If you’re ever pulled over on suspicion of driving while intoxicated, this is a time when details (even small ones) can matter a great deal. What you do (or don’t do) and what the police officer does (or doesn’t do) can determine whether or not you’ll lose your driver’s license… or maybe whether or not you’ll go to jail. With so much on the line, don’t delay in contacting an experienced Maryland criminal defense attorney about your case.
Maryland, like every other state, has what’s called “implied consent” laws. Because driving is a privilege and not a right, the state is free to say that you automatically consent to certain things when you seek and obtain a license to drive. One of those things to which you’ve implicitly consented is undergoing chemical tests when a law enforcement officer stops you on suspicion that you were driving drunk or high.
You still retain the right to refuse to undergo these things but, due to implied consent laws, the state MVA has the option to suspend your driving privileges based on that refusal. However, in order to punish you for refusing, the police first must complete some specific steps. First, the officer who stopped you for suspected DUI must sufficiently advise you of your rights. Then, the officer must give you the choice of either undergoing the chemical test or refusing (which would mean incurring penalties the MVA hands down.) As a recent Court of Appeals ruling has demonstrated, the first of these two steps is something where the police must act reasonably, making it an area where details matter significantly.
That case involved police who encountered W.F. asleep at the wheel of his vehicle. At the police station, the man underwent several field sobriety tests and failed them. An officer read to W.F. the content of Form DR-15, the “advice of rights” form (which is available on the MVA’s website in both print and audio formats, and in both English and Spanish.) The man signed the form, consenting to a chemical breathalyzer test. W.F. failed that breath test, so the state charged him with multiple drunk driving offenses, and the jury convicted him.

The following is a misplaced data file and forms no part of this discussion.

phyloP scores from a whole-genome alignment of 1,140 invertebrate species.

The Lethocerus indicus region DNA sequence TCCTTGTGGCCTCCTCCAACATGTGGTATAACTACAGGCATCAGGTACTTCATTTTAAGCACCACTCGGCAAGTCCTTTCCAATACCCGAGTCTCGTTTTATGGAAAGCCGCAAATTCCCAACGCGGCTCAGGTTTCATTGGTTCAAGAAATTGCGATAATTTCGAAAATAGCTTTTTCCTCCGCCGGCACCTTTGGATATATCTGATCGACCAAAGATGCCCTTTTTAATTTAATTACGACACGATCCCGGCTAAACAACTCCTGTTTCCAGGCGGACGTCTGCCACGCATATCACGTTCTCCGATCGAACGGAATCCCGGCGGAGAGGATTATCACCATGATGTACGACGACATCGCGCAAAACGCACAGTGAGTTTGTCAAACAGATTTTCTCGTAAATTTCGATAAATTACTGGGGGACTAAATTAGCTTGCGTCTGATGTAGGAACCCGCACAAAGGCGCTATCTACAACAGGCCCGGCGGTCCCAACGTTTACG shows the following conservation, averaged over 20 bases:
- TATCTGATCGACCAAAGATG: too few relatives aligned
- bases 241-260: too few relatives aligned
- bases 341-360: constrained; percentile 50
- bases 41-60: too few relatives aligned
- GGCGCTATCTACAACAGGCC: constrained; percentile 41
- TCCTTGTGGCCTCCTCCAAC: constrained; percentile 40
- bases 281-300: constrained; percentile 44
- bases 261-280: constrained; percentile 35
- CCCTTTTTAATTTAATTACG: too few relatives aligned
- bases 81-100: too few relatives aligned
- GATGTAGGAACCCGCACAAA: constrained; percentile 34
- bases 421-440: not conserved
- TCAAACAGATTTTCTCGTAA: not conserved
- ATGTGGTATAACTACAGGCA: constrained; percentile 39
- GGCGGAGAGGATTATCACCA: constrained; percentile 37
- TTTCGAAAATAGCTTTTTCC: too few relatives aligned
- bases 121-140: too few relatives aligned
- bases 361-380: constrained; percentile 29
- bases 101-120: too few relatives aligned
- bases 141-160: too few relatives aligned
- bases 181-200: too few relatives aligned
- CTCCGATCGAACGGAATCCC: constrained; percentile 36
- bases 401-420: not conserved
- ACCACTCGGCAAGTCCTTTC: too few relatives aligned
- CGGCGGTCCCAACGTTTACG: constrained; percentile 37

As noted above, details matter a lot in implied consent cases. When the police officer instructed W.F. on how to complete the field sobriety tests and when the officer read the contents of the advice of rights form to the man, the officer spoke in English and used the English-language form. W.F., however, was a Spanish speaker with only a very limited degree of comprehension of English.
The argument that W.F. took all the way to the state’s highest court was that, when the officer instructed and advised him in a language in which W.F. was not proficient, the officer failed to advise W.F. of his rights in a legally proper way.
‘Reasonable’ methods are required in advising suspects of implied consent rights
The high court agreed. In a new ruling with substantial importance for drivers in Maryland, the court declared that, when a law enforcement officer advises a driver regarding the rights and potential penalties covered under the implied consent laws, that officer “must use methods that reasonably convey the warnings and rights in the implied consent statute.” Speaking English to a driver with “limited English proficiency” is not a method that will reasonably lead to the suspect receiving the information that the law says he’s entitled to receive.
When an officer obtains a breath sample after using improper methods during the process of advising the suspect of his rights under the implied consent laws, then any test result produced from that is subject to suppression in the suspect’s criminal case. Getting that evidence suppressed is not automatic – you still have to make a motion seeking to have the evidence excluded. Winning this motion is often critical, as facing a prosecution absent your breathalyzer result can drastically increase the odds of an acquittal.
Whether you are facing DUI, DWI or other charges related to driving impaired, the penalties you potentially face are very serious. You may face large fines, a loss of your driver’s license or significant jail time. Protect yourself by securing skilled legal counsel. The experienced Maryland criminal defense attorneys at Anthony A. Fatemi, LLC have been providing that kind of powerful legal representation to the accused in Maryland for many years. To learn more, contact us at 888-519-2801 or via our online form.